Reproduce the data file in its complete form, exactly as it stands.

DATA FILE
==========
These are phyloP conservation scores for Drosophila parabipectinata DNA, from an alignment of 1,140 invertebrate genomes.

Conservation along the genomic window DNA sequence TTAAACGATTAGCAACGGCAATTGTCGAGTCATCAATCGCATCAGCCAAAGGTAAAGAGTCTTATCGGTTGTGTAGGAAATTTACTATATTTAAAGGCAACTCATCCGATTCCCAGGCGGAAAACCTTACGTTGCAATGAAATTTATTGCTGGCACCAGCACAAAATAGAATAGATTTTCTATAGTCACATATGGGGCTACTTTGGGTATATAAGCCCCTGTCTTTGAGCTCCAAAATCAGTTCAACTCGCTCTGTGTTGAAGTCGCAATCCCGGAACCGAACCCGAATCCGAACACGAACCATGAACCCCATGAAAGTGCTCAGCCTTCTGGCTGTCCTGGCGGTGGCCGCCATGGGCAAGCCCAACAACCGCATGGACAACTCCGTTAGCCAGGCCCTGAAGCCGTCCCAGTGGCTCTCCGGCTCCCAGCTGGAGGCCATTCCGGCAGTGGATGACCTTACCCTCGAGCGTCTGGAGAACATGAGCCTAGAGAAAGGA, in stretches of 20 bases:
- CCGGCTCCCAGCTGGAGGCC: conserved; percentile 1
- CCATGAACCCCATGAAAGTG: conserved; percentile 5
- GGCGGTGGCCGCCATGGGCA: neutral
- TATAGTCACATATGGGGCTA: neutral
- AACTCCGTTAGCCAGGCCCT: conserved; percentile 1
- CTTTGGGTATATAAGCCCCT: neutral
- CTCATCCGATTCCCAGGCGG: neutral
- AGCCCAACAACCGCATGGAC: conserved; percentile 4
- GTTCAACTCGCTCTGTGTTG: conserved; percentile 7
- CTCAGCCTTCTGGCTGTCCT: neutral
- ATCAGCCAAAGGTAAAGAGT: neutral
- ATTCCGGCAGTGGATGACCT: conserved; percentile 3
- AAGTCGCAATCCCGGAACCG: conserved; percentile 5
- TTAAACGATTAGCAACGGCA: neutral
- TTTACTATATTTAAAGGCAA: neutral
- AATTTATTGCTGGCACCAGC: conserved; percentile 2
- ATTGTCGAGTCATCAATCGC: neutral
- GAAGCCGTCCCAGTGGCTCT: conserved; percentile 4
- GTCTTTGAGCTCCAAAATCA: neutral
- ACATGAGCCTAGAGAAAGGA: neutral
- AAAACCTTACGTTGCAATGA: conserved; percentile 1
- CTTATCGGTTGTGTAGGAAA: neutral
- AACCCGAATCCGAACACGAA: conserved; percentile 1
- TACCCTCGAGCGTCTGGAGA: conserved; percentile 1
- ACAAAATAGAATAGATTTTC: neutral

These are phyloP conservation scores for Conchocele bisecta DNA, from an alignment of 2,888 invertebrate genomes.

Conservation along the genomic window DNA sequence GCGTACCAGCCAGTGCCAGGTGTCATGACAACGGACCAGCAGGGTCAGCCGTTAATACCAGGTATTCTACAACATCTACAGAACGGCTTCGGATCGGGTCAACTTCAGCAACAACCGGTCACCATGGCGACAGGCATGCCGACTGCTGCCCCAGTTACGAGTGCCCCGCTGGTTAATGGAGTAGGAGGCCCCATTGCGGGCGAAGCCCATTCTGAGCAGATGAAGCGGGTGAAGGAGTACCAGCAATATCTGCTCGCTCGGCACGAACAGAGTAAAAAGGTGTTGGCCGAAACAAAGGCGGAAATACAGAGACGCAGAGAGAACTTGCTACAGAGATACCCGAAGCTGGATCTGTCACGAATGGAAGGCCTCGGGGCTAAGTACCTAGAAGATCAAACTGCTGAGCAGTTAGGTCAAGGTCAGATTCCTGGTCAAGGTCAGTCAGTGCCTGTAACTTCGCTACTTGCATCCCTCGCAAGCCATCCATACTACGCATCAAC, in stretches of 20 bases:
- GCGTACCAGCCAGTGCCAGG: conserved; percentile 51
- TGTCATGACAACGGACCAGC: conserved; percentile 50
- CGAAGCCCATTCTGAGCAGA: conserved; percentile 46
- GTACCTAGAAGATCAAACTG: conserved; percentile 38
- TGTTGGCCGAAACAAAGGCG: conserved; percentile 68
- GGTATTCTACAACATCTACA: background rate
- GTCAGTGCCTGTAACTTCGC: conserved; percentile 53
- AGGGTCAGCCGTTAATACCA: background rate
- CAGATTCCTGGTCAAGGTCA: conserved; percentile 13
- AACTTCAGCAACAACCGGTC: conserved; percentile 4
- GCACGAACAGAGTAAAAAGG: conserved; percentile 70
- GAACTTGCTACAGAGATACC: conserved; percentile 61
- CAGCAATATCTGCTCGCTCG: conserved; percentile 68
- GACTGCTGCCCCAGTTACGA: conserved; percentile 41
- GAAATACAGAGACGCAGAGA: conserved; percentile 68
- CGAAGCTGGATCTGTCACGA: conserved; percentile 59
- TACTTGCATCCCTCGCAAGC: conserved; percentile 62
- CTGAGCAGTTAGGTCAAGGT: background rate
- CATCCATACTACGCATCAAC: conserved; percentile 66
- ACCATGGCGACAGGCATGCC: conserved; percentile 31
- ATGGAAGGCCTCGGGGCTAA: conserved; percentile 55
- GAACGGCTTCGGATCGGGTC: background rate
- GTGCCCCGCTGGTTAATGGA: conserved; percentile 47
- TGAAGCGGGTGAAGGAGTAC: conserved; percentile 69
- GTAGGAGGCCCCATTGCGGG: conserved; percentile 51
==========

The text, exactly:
These are phyloP conservation scores for Drosophila parabipectinata DNA, from an alignment of 1,140 invertebrate genomes.

Conservation along the genomic window DNA sequence TTAAACGATTAGCAACGGCAATTGTCGAGTCATCAATCGCATCAGCCAAAGGTAAAGAGTCTTATCGGTTGTGTAGGAAATTTACTATATTTAAAGGCAACTCATCCGATTCCCAGGCGGAAAACCTTACGTTGCAATGAAATTTATTGCTGGCACCAGCACAAAATAGAATAGATTTTCTATAGTCACATATGGGGCTACTTTGGGTATATAAGCCCCTGTCTTTGAGCTCCAAAATCAGTTCAACTCGCTCTGTGTTGAAGTCGCAATCCCGGAACCGAACCCGAATCCGAACACGAACCATGAACCCCATGAAAGTGCTCAGCCTTCTGGCTGTCCTGGCGGTGGCCGCCATGGGCAAGCCCAACAACCGCATGGACAACTCCGTTAGCCAGGCCCTGAAGCCGTCCCAGTGGCTCTCCGGCTCCCAGCTGGAGGCCATTCCGGCAGTGGATGACCTTACCCTCGAGCGTCTGGAGAACATGAGCCTAGAGAAAGGA, in stretches of 20 bases:
- CCGGCTCCCAGCTGGAGGCC: conserved; percentile 1
- CCATGAACCCCATGAAAGTG: conserved; percentile 5
- GGCGGTGGCCGCCATGGGCA: neutral
- TATAGTCACATATGGGGCTA: neutral
- AACTCCGTTAGCCAGGCCCT: conserved; percentile 1
- CTTTGGGTATATAAGCCCCT: neutral
- CTCATCCGATTCCCAGGCGG: neutral
- AGCCCAACAACCGCATGGAC: conserved; percentile 4
- GTTCAACTCGCTCTGTGTTG: conserved; percentile 7
- CTCAGCCTTCTGGCTGTCCT: neutral
- ATCAGCCAAAGGTAAAGAGT: neutral
- ATTCCGGCAGTGGATGACCT: conserved; percentile 3
- AAGTCGCAATCCCGGAACCG: conserved; percentile 5
- TTAAACGATTAGCAACGGCA: neutral
- TTTACTATATTTAAAGGCAA: neutral
- AATTTATTGCTGGCACCAGC: conserved; percentile 2
- ATTGTCGAGTCATCAATCGC: neutral
- GAAGCCGTCCCAGTGGCTCT: conserved; percentile 4
- GTCTTTGAGCTCCAAAATCA: neutral
- ACATGAGCCTAGAGAAAGGA: neutral
- AAAACCTTACGTTGCAATGA: conserved; percentile 1
- CTTATCGGTTGTGTAGGAAA: neutral
- AACCCGAATCCGAACACGAA: conserved; percentile 1
- TACCCTCGAGCGTCTGGAGA: conserved; percentile 1
- ACAAAATAGAATAGATTTTC: neutral

These are phyloP conservation scores for Conchocele bisecta DNA, from an alignment of 2,888 invertebrate genomes.

Conservation along the genomic window DNA sequence GCGTACCAGCCAGTGCCAGGTGTCATGACAACGGACCAGCAGGGTCAGCCGTTAATACCAGGTATTCTACAACATCTACAGAACGGCTTCGGATCGGGTCAACTTCAGCAACAACCGGTCACCATGGCGACAGGCATGCCGACTGCTGCCCCAGTTACGAGTGCCCCGCTGGTTAATGGAGTAGGAGGCCCCATTGCGGGCGAAGCCCATTCTGAGCAGATGAAGCGGGTGAAGGAGTACCAGCAATATCTGCTCGCTCGGCACGAACAGAGTAAAAAGGTGTTGGCCGAAACAAAGGCGGAAATACAGAGACGCAGAGAGAACTTGCTACAGAGATACCCGAAGCTGGATCTGTCACGAATGGAAGGCCTCGGGGCTAAGTACCTAGAAGATCAAACTGCTGAGCAGTTAGGTCAAGGTCAGATTCCTGGTCAAGGTCAGTCAGTGCCTGTAACTTCGCTACTTGCATCCCTCGCAAGCCATCCATACTACGCATCAAC, in stretches of 20 bases:
- GCGTACCAGCCAGTGCCAGG: conserved; percentile 51
- TGTCATGACAACGGACCAGC: conserved; percentile 50
- CGAAGCCCATTCTGAGCAGA: conserved; percentile 46
- GTACCTAGAAGATCAAACTG: conserved; percentile 38
- TGTTGGCCGAAACAAAGGCG: conserved; percentile 68
- GGTATTCTACAACATCTACA: background rate
- GTCAGTGCCTGTAACTTCGC: conserved; percentile 53
- AGGGTCAGCCGTTAATACCA: background rate
- CAGATTCCTGGTCAAGGTCA: conserved; percentile 13
- AACTTCAGCAACAACCGGTC: conserved; percentile 4
- GCACGAACAGAGTAAAAAGG: conserved; percentile 70
- GAACTTGCTACAGAGATACC: conserved; percentile 61
- CAGCAATATCTGCTCGCTCG: conserved; percentile 68
- GACTGCTGCCCCAGTTACGA: conserved; percentile 41
- GAAATACAGAGACGCAGAGA: conserved; percentile 68
- CGAAGCTGGATCTGTCACGA: conserved; percentile 59
- TACTTGCATCCCTCGCAAGC: conserved; percentile 62
- CTGAGCAGTTAGGTCAAGGT: background rate
- CATCCATACTACGCATCAAC: conserved; percentile 66
- ACCATGGCGACAGGCATGCC: conserved; percentile 31
- ATGGAAGGCCTCGGGGCTAA: conserved; percentile 55
- GAACGGCTTCGGATCGGGTC: background rate
- GTGCCCCGCTGGTTAATGGA: conserved; percentile 47
- TGAAGCGGGTGAAGGAGTAC: conserved; percentile 69
- GTAGGAGGCCCCATTGCGGG: conserved; percentile 51